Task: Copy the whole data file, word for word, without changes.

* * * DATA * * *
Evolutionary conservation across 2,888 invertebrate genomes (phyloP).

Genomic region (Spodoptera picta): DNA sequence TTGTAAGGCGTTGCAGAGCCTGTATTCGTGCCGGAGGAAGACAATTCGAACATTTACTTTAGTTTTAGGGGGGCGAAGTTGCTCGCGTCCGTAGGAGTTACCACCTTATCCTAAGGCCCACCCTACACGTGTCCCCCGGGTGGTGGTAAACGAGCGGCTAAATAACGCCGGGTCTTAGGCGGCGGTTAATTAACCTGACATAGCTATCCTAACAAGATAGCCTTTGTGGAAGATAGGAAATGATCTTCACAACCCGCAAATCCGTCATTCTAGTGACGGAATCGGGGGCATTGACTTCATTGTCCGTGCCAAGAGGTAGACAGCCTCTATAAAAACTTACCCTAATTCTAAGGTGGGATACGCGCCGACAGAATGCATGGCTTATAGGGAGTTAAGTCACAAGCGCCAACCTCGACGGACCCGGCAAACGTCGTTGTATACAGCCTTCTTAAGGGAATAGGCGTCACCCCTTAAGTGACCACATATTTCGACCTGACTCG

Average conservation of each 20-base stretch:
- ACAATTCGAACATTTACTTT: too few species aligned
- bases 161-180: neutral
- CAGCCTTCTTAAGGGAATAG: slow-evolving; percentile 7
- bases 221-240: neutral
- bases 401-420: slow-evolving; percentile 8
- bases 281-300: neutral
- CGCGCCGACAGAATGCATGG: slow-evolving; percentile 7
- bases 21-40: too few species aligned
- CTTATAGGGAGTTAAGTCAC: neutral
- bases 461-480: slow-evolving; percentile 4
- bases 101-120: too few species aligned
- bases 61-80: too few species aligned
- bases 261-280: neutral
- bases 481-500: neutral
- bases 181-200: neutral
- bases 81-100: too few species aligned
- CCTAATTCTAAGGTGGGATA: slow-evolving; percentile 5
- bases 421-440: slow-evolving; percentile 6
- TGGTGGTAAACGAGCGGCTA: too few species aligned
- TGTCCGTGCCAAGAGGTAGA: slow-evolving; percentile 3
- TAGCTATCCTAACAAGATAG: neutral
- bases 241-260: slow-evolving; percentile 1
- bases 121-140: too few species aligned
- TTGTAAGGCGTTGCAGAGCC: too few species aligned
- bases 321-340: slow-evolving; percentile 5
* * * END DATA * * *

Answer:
Evolutionary conservation across 2,888 invertebrate genomes (phyloP).

Genomic region (Spodoptera picta): DNA sequence TTGTAAGGCGTTGCAGAGCCTGTATTCGTGCCGGAGGAAGACAATTCGAACATTTACTTTAGTTTTAGGGGGGCGAAGTTGCTCGCGTCCGTAGGAGTTACCACCTTATCCTAAGGCCCACCCTACACGTGTCCCCCGGGTGGTGGTAAACGAGCGGCTAAATAACGCCGGGTCTTAGGCGGCGGTTAATTAACCTGACATAGCTATCCTAACAAGATAGCCTTTGTGGAAGATAGGAAATGATCTTCACAACCCGCAAATCCGTCATTCTAGTGACGGAATCGGGGGCATTGACTTCATTGTCCGTGCCAAGAGGTAGACAGCCTCTATAAAAACTTACCCTAATTCTAAGGTGGGATACGCGCCGACAGAATGCATGGCTTATAGGGAGTTAAGTCACAAGCGCCAACCTCGACGGACCCGGCAAACGTCGTTGTATACAGCCTTCTTAAGGGAATAGGCGTCACCCCTTAAGTGACCACATATTTCGACCTGACTCG

Average conservation of each 20-base stretch:
- ACAATTCGAACATTTACTTT: too few species aligned
- bases 161-180: neutral
- CAGCCTTCTTAAGGGAATAG: slow-evolving; percentile 7
- bases 221-240: neutral
- bases 401-420: slow-evolving; percentile 8
- bases 281-300: neutral
- CGCGCCGACAGAATGCATGG: slow-evolving; percentile 7
- bases 21-40: too few species aligned
- CTTATAGGGAGTTAAGTCAC: neutral
- bases 461-480: slow-evolving; percentile 4
- bases 101-120: too few species aligned
- bases 61-80: too few species aligned
- bases 261-280: neutral
- bases 481-500: neutral
- bases 181-200: neutral
- bases 81-100: too few species aligned
- CCTAATTCTAAGGTGGGATA: slow-evolving; percentile 5
- bases 421-440: slow-evolving; percentile 6
- TGGTGGTAAACGAGCGGCTA: too few species aligned
- TGTCCGTGCCAAGAGGTAGA: slow-evolving; percentile 3
- TAGCTATCCTAACAAGATAG: neutral
- bases 241-260: slow-evolving; percentile 1
- bases 121-140: too few species aligned
- TTGTAAGGCGTTGCAGAGCC: too few species aligned
- bases 321-340: slow-evolving; percentile 5